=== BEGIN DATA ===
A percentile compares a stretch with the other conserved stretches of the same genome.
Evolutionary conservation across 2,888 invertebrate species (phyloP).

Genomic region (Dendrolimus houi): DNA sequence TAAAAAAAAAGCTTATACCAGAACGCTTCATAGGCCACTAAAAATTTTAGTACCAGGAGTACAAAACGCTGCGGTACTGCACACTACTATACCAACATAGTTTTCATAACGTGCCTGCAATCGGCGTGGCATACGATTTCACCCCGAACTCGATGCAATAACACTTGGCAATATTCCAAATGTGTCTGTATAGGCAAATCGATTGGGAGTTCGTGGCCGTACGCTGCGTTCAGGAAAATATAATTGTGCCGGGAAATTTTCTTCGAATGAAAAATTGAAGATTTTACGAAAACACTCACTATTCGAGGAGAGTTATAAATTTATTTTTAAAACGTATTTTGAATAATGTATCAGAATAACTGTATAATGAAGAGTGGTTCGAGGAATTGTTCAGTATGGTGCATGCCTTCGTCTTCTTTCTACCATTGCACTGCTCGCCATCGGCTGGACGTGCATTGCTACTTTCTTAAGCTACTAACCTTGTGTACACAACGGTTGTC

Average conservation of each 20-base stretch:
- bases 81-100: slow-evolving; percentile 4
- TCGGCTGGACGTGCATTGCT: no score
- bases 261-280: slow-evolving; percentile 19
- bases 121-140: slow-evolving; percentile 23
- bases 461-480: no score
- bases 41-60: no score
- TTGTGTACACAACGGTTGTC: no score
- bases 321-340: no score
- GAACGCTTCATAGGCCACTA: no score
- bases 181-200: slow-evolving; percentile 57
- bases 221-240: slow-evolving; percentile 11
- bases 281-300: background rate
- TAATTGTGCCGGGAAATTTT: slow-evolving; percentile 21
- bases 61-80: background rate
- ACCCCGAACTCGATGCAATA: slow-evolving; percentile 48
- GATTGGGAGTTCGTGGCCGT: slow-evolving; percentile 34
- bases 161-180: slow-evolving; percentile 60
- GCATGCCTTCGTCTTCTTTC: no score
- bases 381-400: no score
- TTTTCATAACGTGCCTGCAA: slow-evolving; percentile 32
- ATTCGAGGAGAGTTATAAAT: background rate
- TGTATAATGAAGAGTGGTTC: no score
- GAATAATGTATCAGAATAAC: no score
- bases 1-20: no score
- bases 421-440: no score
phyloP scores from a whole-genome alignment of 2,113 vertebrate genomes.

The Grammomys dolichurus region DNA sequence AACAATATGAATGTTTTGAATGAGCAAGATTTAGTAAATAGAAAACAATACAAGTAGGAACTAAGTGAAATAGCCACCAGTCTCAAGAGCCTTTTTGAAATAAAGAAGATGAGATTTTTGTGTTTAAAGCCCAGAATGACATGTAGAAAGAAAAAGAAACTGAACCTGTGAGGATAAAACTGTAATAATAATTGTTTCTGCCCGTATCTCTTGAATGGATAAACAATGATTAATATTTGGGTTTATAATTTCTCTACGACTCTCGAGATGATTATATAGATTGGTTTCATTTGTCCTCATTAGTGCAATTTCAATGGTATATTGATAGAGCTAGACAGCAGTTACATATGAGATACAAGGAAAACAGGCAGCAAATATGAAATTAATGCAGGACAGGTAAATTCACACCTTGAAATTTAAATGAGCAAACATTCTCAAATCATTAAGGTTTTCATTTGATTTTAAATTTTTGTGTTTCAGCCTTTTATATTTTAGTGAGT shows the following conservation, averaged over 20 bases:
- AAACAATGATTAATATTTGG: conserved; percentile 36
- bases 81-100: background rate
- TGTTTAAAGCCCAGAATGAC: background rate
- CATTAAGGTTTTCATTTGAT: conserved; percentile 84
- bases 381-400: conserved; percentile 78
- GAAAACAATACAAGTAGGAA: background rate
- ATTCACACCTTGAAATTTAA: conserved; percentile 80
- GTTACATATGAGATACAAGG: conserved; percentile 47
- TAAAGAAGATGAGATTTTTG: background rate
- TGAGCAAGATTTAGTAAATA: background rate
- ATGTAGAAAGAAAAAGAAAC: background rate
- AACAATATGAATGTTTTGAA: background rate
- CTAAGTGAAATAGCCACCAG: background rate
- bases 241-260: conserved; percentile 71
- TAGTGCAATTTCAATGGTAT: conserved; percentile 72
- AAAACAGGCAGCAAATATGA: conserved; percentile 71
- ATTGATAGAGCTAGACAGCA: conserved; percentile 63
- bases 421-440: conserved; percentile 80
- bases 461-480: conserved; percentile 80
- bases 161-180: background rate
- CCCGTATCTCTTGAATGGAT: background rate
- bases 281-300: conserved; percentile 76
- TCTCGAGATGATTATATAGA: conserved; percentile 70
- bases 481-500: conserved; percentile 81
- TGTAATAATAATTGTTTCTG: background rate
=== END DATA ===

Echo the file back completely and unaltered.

A percentile compares a stretch with the other conserved stretches of the same genome.
Evolutionary conservation across 2,888 invertebrate species (phyloP).

Genomic region (Dendrolimus houi): DNA sequence TAAAAAAAAAGCTTATACCAGAACGCTTCATAGGCCACTAAAAATTTTAGTACCAGGAGTACAAAACGCTGCGGTACTGCACACTACTATACCAACATAGTTTTCATAACGTGCCTGCAATCGGCGTGGCATACGATTTCACCCCGAACTCGATGCAATAACACTTGGCAATATTCCAAATGTGTCTGTATAGGCAAATCGATTGGGAGTTCGTGGCCGTACGCTGCGTTCAGGAAAATATAATTGTGCCGGGAAATTTTCTTCGAATGAAAAATTGAAGATTTTACGAAAACACTCACTATTCGAGGAGAGTTATAAATTTATTTTTAAAACGTATTTTGAATAATGTATCAGAATAACTGTATAATGAAGAGTGGTTCGAGGAATTGTTCAGTATGGTGCATGCCTTCGTCTTCTTTCTACCATTGCACTGCTCGCCATCGGCTGGACGTGCATTGCTACTTTCTTAAGCTACTAACCTTGTGTACACAACGGTTGTC

Average conservation of each 20-base stretch:
- bases 81-100: slow-evolving; percentile 4
- TCGGCTGGACGTGCATTGCT: no score
- bases 261-280: slow-evolving; percentile 19
- bases 121-140: slow-evolving; percentile 23
- bases 461-480: no score
- bases 41-60: no score
- TTGTGTACACAACGGTTGTC: no score
- bases 321-340: no score
- GAACGCTTCATAGGCCACTA: no score
- bases 181-200: slow-evolving; percentile 57
- bases 221-240: slow-evolving; percentile 11
- bases 281-300: background rate
- TAATTGTGCCGGGAAATTTT: slow-evolving; percentile 21
- bases 61-80: background rate
- ACCCCGAACTCGATGCAATA: slow-evolving; percentile 48
- GATTGGGAGTTCGTGGCCGT: slow-evolving; percentile 34
- bases 161-180: slow-evolving; percentile 60
- GCATGCCTTCGTCTTCTTTC: no score
- bases 381-400: no score
- TTTTCATAACGTGCCTGCAA: slow-evolving; percentile 32
- ATTCGAGGAGAGTTATAAAT: background rate
- TGTATAATGAAGAGTGGTTC: no score
- GAATAATGTATCAGAATAAC: no score
- bases 1-20: no score
- bases 421-440: no score
phyloP scores from a whole-genome alignment of 2,113 vertebrate genomes.

The Grammomys dolichurus region DNA sequence AACAATATGAATGTTTTGAATGAGCAAGATTTAGTAAATAGAAAACAATACAAGTAGGAACTAAGTGAAATAGCCACCAGTCTCAAGAGCCTTTTTGAAATAAAGAAGATGAGATTTTTGTGTTTAAAGCCCAGAATGACATGTAGAAAGAAAAAGAAACTGAACCTGTGAGGATAAAACTGTAATAATAATTGTTTCTGCCCGTATCTCTTGAATGGATAAACAATGATTAATATTTGGGTTTATAATTTCTCTACGACTCTCGAGATGATTATATAGATTGGTTTCATTTGTCCTCATTAGTGCAATTTCAATGGTATATTGATAGAGCTAGACAGCAGTTACATATGAGATACAAGGAAAACAGGCAGCAAATATGAAATTAATGCAGGACAGGTAAATTCACACCTTGAAATTTAAATGAGCAAACATTCTCAAATCATTAAGGTTTTCATTTGATTTTAAATTTTTGTGTTTCAGCCTTTTATATTTTAGTGAGT shows the following conservation, averaged over 20 bases:
- AAACAATGATTAATATTTGG: conserved; percentile 36
- bases 81-100: background rate
- TGTTTAAAGCCCAGAATGAC: background rate
- CATTAAGGTTTTCATTTGAT: conserved; percentile 84
- bases 381-400: conserved; percentile 78
- GAAAACAATACAAGTAGGAA: background rate
- ATTCACACCTTGAAATTTAA: conserved; percentile 80
- GTTACATATGAGATACAAGG: conserved; percentile 47
- TAAAGAAGATGAGATTTTTG: background rate
- TGAGCAAGATTTAGTAAATA: background rate
- ATGTAGAAAGAAAAAGAAAC: background rate
- AACAATATGAATGTTTTGAA: background rate
- CTAAGTGAAATAGCCACCAG: background rate
- bases 241-260: conserved; percentile 71
- TAGTGCAATTTCAATGGTAT: conserved; percentile 72
- AAAACAGGCAGCAAATATGA: conserved; percentile 71
- ATTGATAGAGCTAGACAGCA: conserved; percentile 63
- bases 421-440: conserved; percentile 80
- bases 461-480: conserved; percentile 80
- bases 161-180: background rate
- CCCGTATCTCTTGAATGGAT: background rate
- bases 281-300: conserved; percentile 76
- TCTCGAGATGATTATATAGA: conserved; percentile 70
- bases 481-500: conserved; percentile 81
- TGTAATAATAATTGTTTCTG: background rate